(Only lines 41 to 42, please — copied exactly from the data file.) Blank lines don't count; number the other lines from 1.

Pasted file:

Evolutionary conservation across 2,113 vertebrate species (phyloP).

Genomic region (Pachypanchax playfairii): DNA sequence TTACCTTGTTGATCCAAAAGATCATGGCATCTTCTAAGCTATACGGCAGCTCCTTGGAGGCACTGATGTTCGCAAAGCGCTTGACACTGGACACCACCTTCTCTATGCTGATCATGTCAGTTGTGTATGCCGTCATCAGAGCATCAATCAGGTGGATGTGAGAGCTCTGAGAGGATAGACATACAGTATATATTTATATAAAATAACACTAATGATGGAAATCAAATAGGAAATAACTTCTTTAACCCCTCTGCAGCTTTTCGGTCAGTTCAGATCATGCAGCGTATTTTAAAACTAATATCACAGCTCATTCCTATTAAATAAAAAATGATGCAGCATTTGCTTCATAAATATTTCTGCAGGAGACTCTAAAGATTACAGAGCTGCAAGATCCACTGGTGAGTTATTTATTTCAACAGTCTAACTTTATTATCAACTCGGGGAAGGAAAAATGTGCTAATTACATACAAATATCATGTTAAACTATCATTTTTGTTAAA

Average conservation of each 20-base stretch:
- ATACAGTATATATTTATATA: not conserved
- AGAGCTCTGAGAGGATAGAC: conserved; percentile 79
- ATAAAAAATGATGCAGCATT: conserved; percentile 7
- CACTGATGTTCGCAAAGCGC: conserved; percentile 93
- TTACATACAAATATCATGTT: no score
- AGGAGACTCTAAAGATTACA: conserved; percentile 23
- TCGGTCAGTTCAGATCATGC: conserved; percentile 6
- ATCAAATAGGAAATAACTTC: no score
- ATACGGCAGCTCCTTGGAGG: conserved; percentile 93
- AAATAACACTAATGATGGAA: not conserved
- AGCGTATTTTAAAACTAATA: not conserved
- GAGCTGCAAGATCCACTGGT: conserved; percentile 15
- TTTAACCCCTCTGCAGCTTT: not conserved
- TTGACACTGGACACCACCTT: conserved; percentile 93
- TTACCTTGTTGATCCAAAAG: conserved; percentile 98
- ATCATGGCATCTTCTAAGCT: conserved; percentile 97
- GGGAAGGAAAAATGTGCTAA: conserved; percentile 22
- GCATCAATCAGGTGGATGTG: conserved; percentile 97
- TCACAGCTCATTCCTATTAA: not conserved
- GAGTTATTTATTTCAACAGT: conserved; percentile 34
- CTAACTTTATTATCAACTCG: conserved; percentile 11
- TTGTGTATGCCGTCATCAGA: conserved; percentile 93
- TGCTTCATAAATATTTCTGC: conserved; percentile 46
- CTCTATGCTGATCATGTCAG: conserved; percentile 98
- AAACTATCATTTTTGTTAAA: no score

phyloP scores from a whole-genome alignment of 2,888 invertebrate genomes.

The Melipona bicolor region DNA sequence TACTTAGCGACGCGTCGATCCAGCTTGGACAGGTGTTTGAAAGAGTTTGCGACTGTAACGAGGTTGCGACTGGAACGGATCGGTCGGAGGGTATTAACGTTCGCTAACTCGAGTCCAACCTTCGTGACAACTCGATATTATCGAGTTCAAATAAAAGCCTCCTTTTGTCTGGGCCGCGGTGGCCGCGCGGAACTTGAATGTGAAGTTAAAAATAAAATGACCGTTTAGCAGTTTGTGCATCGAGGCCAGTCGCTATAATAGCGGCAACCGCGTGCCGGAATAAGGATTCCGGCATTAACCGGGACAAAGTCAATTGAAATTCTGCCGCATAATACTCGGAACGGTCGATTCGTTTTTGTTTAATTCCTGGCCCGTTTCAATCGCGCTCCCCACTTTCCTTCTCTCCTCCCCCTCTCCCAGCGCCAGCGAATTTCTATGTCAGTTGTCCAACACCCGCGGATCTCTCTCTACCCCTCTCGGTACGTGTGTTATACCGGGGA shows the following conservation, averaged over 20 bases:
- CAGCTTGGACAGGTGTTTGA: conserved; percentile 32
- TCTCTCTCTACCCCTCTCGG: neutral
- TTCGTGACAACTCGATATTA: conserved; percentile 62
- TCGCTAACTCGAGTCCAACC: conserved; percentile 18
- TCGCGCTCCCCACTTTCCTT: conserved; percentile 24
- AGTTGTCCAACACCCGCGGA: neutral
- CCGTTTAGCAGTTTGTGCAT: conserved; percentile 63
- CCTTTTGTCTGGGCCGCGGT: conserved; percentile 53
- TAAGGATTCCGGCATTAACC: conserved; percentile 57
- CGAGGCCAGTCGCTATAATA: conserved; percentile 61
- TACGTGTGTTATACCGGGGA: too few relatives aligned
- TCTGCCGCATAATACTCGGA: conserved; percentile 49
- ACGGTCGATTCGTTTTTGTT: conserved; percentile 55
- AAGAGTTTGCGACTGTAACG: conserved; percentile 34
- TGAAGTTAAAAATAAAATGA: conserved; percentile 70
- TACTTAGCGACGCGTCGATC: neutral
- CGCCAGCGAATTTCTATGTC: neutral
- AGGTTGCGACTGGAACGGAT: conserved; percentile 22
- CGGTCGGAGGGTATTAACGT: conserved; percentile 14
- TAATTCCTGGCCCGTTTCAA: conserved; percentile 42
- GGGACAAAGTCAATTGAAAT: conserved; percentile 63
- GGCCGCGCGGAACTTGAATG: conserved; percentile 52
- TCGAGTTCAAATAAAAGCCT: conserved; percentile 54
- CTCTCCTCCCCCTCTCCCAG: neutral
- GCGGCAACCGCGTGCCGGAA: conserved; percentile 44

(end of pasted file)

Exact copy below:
- TACGTGTGTTATACCGGGGA: too few relatives aligned
- TCTGCCGCATAATACTCGGA: conserved; percentile 49